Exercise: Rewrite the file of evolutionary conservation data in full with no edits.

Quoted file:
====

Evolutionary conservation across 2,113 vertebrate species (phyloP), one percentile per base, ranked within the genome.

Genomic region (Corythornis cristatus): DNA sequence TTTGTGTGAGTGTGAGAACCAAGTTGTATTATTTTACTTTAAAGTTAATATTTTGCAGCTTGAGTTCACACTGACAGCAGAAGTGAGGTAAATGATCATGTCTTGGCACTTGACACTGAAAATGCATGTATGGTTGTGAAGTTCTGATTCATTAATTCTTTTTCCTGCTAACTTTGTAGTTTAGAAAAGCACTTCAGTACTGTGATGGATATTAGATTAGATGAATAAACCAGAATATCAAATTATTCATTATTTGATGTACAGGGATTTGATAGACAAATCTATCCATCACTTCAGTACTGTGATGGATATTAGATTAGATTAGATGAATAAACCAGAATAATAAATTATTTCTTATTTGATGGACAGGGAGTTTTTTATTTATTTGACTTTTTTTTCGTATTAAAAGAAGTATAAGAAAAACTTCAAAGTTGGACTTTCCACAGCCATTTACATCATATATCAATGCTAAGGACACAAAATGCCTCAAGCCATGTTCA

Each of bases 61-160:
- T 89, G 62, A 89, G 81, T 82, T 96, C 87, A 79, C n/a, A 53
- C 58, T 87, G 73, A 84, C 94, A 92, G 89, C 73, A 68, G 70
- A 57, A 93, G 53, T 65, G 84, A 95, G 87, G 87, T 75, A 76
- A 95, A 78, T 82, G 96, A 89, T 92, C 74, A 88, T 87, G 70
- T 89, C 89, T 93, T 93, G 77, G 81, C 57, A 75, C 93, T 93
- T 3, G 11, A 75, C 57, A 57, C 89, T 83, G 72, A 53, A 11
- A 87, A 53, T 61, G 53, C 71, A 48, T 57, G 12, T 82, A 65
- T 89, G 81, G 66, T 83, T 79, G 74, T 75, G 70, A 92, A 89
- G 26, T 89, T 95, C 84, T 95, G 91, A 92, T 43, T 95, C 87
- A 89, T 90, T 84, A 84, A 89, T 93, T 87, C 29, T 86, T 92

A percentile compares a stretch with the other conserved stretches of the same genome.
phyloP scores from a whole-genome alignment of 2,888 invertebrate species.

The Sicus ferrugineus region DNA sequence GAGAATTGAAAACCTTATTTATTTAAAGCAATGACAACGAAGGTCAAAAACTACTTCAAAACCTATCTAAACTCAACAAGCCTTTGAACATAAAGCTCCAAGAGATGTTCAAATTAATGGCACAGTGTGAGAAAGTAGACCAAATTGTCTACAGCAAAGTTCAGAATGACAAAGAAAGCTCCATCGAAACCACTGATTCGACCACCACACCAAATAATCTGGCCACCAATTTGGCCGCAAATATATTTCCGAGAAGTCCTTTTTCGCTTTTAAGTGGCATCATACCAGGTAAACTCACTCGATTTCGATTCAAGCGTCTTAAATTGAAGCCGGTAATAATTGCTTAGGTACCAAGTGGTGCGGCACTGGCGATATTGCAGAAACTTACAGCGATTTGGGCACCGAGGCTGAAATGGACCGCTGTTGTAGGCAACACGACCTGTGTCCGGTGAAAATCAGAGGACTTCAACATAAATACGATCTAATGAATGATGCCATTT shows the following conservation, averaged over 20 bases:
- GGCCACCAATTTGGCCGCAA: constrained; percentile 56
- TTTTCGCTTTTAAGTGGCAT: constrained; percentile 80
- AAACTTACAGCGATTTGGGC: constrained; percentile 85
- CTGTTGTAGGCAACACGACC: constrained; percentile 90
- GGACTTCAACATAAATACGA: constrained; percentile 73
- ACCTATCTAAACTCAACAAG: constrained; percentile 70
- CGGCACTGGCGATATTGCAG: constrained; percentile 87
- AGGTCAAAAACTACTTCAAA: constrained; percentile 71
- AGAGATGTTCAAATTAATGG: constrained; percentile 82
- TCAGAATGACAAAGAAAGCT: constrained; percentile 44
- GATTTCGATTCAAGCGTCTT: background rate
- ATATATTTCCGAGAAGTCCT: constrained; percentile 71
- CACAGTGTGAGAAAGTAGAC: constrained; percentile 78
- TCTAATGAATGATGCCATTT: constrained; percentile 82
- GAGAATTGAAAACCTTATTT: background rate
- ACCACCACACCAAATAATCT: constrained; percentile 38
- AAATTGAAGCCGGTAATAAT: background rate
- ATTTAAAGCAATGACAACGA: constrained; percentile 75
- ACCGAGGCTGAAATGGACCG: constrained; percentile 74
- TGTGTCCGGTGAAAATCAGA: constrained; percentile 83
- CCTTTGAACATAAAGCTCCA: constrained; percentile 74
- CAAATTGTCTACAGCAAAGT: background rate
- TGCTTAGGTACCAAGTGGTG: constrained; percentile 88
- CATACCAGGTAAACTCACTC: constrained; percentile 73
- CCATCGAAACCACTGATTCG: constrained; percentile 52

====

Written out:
Evolutionary conservation across 2,113 vertebrate species (phyloP), one percentile per base, ranked within the genome.

Genomic region (Corythornis cristatus): DNA sequence TTTGTGTGAGTGTGAGAACCAAGTTGTATTATTTTACTTTAAAGTTAATATTTTGCAGCTTGAGTTCACACTGACAGCAGAAGTGAGGTAAATGATCATGTCTTGGCACTTGACACTGAAAATGCATGTATGGTTGTGAAGTTCTGATTCATTAATTCTTTTTCCTGCTAACTTTGTAGTTTAGAAAAGCACTTCAGTACTGTGATGGATATTAGATTAGATGAATAAACCAGAATATCAAATTATTCATTATTTGATGTACAGGGATTTGATAGACAAATCTATCCATCACTTCAGTACTGTGATGGATATTAGATTAGATTAGATGAATAAACCAGAATAATAAATTATTTCTTATTTGATGGACAGGGAGTTTTTTATTTATTTGACTTTTTTTTCGTATTAAAAGAAGTATAAGAAAAACTTCAAAGTTGGACTTTCCACAGCCATTTACATCATATATCAATGCTAAGGACACAAAATGCCTCAAGCCATGTTCA

Each of bases 61-160:
- T 89, G 62, A 89, G 81, T 82, T 96, C 87, A 79, C n/a, A 53
- C 58, T 87, G 73, A 84, C 94, A 92, G 89, C 73, A 68, G 70
- A 57, A 93, G 53, T 65, G 84, A 95, G 87, G 87, T 75, A 76
- A 95, A 78, T 82, G 96, A 89, T 92, C 74, A 88, T 87, G 70
- T 89, C 89, T 93, T 93, G 77, G 81, C 57, A 75, C 93, T 93
- T 3, G 11, A 75, C 57, A 57, C 89, T 83, G 72, A 53, A 11
- A 87, A 53, T 61, G 53, C 71, A 48, T 57, G 12, T 82, A 65
- T 89, G 81, G 66, T 83, T 79, G 74, T 75, G 70, A 92, A 89
- G 26, T 89, T 95, C 84, T 95, G 91, A 92, T 43, T 95, C 87
- A 89, T 90, T 84, A 84, A 89, T 93, T 87, C 29, T 86, T 92

A percentile compares a stretch with the other conserved stretches of the same genome.
phyloP scores from a whole-genome alignment of 2,888 invertebrate species.

The Sicus ferrugineus region DNA sequence GAGAATTGAAAACCTTATTTATTTAAAGCAATGACAACGAAGGTCAAAAACTACTTCAAAACCTATCTAAACTCAACAAGCCTTTGAACATAAAGCTCCAAGAGATGTTCAAATTAATGGCACAGTGTGAGAAAGTAGACCAAATTGTCTACAGCAAAGTTCAGAATGACAAAGAAAGCTCCATCGAAACCACTGATTCGACCACCACACCAAATAATCTGGCCACCAATTTGGCCGCAAATATATTTCCGAGAAGTCCTTTTTCGCTTTTAAGTGGCATCATACCAGGTAAACTCACTCGATTTCGATTCAAGCGTCTTAAATTGAAGCCGGTAATAATTGCTTAGGTACCAAGTGGTGCGGCACTGGCGATATTGCAGAAACTTACAGCGATTTGGGCACCGAGGCTGAAATGGACCGCTGTTGTAGGCAACACGACCTGTGTCCGGTGAAAATCAGAGGACTTCAACATAAATACGATCTAATGAATGATGCCATTT shows the following conservation, averaged over 20 bases:
- GGCCACCAATTTGGCCGCAA: constrained; percentile 56
- TTTTCGCTTTTAAGTGGCAT: constrained; percentile 80
- AAACTTACAGCGATTTGGGC: constrained; percentile 85
- CTGTTGTAGGCAACACGACC: constrained; percentile 90
- GGACTTCAACATAAATACGA: constrained; percentile 73
- ACCTATCTAAACTCAACAAG: constrained; percentile 70
- CGGCACTGGCGATATTGCAG: constrained; percentile 87
- AGGTCAAAAACTACTTCAAA: constrained; percentile 71
- AGAGATGTTCAAATTAATGG: constrained; percentile 82
- TCAGAATGACAAAGAAAGCT: constrained; percentile 44
- GATTTCGATTCAAGCGTCTT: background rate
- ATATATTTCCGAGAAGTCCT: constrained; percentile 71
- CACAGTGTGAGAAAGTAGAC: constrained; percentile 78
- TCTAATGAATGATGCCATTT: constrained; percentile 82
- GAGAATTGAAAACCTTATTT: background rate
- ACCACCACACCAAATAATCT: constrained; percentile 38
- AAATTGAAGCCGGTAATAAT: background rate
- ATTTAAAGCAATGACAACGA: constrained; percentile 75
- ACCGAGGCTGAAATGGACCG: constrained; percentile 74
- TGTGTCCGGTGAAAATCAGA: constrained; percentile 83
- CCTTTGAACATAAAGCTCCA: constrained; percentile 74
- CAAATTGTCTACAGCAAAGT: background rate
- TGCTTAGGTACCAAGTGGTG: constrained; percentile 88
- CATACCAGGTAAACTCACTC: constrained; percentile 73
- CCATCGAAACCACTGATTCG: constrained; percentile 52